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“From this concept of the dignity of man—dignity which exists only through our relationship with God—there has grown up recognition of what called “natural rights.” These are the rights which all men and women are entitled to: rights which belong to them simply because they participate in human dignity. There are other rights in our world: rights conferred by society at large, or by certain political economic and social groups. These latter are man-made rights. But natural rights are rights which originate in the nature of every man—the character and personality given to men by God, the privileges that come from the fatherhood of God and the brotherhood of man. Everyone is entitled to possess these rights, no matter how strong or how weak he is, no matter how rich or how poor, not matter how civilized or how savage, no matter how famous or how humble. Precisely what these rights are has never been entirely agreed upon, even among professed Christians. The medieval philosophers of the church debated for centuries on the character and extent of these rights: St. Thomas Aquinas’s description of the rights of nature is one of the more important. Richard Hooker, an English theologian, discussed natural rights and natural laws in the sixteenth century, and his writings greatly influenced subsequent English and American opinion. John Locke, in the seventeenth century, said that there are three primary natural rights, ‘life, liberty, and property.’ In America, Thomas Jefferson, in the Declaration of Independence, made these rights ‘life, liberty, and the pursuit of happiness.’ Edmund Burke, perhaps the greatest modern political thinker, when he criticized the confused notions of natural right then popular among the French revolutionaries, went on to say that there are certain true and abiding natural rights, though they cannot always be set down independently and without qualification. Among them, he wrote, men have a right to live by law, for law is made to benefit them. ‘Men have a right to live by that rule; they have a right to do justice, as between their fellows, whether their fellows are in public function or in ordinary occupation. They have right to the fruits of their industry, and to the means of making their industry fruitful. They have a right to the acquisitions of their parents; to the nourishment and improvement of their offspring; to instruction in life, and to consolation in death.’ But, Burke added, ‘Men have no right to what is not reasonable, and to what is not for their benefit.’”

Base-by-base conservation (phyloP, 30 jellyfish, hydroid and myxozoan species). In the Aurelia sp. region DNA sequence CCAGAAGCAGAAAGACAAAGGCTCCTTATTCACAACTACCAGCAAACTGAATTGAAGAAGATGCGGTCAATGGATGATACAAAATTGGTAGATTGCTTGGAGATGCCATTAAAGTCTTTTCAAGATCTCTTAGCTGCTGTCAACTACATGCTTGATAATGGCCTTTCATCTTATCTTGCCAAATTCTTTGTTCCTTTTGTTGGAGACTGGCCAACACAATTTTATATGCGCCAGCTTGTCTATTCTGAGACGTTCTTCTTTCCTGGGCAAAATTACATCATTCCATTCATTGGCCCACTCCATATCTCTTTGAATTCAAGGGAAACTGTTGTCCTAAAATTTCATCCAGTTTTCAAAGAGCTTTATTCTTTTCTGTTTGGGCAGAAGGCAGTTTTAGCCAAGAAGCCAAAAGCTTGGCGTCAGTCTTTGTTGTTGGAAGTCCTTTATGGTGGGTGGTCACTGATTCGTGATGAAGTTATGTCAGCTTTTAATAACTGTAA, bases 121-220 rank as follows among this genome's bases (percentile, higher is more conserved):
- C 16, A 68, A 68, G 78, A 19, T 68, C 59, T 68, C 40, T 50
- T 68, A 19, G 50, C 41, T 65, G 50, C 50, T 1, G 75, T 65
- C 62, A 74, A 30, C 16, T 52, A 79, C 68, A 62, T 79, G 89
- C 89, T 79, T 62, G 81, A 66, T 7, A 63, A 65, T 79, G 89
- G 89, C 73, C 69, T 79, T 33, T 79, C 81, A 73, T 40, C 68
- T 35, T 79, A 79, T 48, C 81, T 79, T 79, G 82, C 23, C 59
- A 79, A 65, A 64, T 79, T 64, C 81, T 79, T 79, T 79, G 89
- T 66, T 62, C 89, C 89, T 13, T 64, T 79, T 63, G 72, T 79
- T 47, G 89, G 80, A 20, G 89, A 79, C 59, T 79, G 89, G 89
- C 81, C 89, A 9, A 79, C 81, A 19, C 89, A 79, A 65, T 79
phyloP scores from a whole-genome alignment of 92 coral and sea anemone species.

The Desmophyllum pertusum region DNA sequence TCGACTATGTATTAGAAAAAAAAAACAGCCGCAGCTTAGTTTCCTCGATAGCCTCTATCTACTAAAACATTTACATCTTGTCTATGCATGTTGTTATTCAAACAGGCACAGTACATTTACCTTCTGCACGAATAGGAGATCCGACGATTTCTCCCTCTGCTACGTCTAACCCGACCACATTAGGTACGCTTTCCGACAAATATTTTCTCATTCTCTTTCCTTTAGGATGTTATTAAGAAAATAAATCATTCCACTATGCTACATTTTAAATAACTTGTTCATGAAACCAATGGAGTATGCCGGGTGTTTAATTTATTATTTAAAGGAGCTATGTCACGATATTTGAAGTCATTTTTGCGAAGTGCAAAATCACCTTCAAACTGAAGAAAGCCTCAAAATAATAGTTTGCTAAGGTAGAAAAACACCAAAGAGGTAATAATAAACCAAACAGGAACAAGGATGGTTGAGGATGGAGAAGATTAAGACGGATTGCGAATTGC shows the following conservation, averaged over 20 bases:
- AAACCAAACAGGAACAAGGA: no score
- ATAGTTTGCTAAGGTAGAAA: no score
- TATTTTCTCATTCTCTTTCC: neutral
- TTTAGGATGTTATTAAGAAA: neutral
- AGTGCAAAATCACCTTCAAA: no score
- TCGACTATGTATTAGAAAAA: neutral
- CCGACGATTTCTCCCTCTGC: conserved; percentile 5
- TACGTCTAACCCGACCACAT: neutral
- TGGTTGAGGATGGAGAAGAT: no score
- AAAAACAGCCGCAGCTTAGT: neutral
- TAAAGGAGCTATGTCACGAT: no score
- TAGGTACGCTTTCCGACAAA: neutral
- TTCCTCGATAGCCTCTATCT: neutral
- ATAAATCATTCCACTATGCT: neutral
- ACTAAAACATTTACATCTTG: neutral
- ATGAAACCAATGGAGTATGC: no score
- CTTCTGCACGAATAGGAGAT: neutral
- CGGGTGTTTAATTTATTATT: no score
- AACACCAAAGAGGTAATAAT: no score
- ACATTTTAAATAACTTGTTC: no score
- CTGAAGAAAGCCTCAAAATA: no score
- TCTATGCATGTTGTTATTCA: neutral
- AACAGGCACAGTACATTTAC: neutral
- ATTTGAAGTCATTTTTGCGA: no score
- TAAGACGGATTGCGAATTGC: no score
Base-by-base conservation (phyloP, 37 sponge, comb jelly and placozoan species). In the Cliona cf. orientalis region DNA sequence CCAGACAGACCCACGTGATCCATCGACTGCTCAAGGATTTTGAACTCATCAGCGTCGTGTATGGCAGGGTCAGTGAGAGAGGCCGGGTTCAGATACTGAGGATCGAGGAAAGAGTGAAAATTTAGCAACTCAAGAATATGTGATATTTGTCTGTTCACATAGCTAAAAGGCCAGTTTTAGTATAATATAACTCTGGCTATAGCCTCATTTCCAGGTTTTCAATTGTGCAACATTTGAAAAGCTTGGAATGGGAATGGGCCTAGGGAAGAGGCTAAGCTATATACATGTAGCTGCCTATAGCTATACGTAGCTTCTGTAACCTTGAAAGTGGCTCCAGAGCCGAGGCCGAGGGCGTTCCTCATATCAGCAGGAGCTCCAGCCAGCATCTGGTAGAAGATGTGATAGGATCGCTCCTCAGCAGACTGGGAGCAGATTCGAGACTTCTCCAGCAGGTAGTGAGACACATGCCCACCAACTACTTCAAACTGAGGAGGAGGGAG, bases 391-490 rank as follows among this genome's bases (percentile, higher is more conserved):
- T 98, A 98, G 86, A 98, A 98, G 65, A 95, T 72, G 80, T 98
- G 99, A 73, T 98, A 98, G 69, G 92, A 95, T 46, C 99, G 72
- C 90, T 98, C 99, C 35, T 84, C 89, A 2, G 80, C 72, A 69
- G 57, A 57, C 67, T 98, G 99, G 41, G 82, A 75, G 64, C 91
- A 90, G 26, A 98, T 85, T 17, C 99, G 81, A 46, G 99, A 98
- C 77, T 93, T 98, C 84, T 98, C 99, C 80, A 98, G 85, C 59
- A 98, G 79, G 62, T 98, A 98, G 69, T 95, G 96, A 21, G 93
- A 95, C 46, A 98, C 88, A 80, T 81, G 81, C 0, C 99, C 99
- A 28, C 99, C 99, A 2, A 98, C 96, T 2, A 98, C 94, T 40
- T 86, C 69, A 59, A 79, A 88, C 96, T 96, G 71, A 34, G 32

–Russell Kirk, The American Cause (Chicago, Ill.: Henry Regnery Co., 1957), 30-31; revised edition expertly edited by Gleaves Whitney, ISI Books.

Books on or by Dr. Kirk may be found in The Imaginative Conservative Bookstore. Essays on or by Dr. Kirk may be found here

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4 replies to this post
  1. What a coincidence. I am currently reading "The American Cause" and what a gem it is. It is an unsung hero within Kirk's literary portfolio. Kirk's "American Cause" takes us on wonderful, pleasant walk through the history and purpose of America and the path is paved with his 3 cardinal ideas of America: justice, order and freedom. Kirk wrote, “The American cause is not to stamp out of existence all rivals, but simply to keep alive the principles and institutions which have made the American nation great.”

    "The American Cause" should be the primer for all civics classes and the patriot handbook for all Americans and would-be Americans.

  2. Brad, should there be a "not" in the sentence about whether "Precisely what these rights are has [not] been entirely agreed upon…"? That would certainly be more typical of what Russell usually said about such things.

    Thanks for bringing up this quotation. It's much better than I could find quickly the other day, and shows clearly the chasm between RAK and most current interpreters of natural rights. And of course he considered the "state of nature" to be simply silly, when it isn't also pernicious.

  3. John–yes, typo on my part. I've changed it in the post–NEVER.

    Dennis, I'm on page 40, in the middle of a rereading. This was one of the first Kirk books I ever read. I found a used copy at a great used bookstore in Logan, Utah, back in 1990. Wonderful, to say the least. And, of course, Gleaves has done a brilliant job on the latest edition.

  4. Brad:

    My entree into Kirk was 'baptism by fire' when over 2o years ago I first read his "The Conservative Mind". Lately I've been 'kindling' all I can on Burke, Kirk and, frankly, those names mentioned in TIC's masthead. I must say just reading "The American Cause" is so refreshing and comforting. If there is a better collection of thoughts on the truth of America's purpose I would like to know of it.

    TIC is a true find. Thank you Winston an Brad for creating it. Have a wonderful Memorial holiday.

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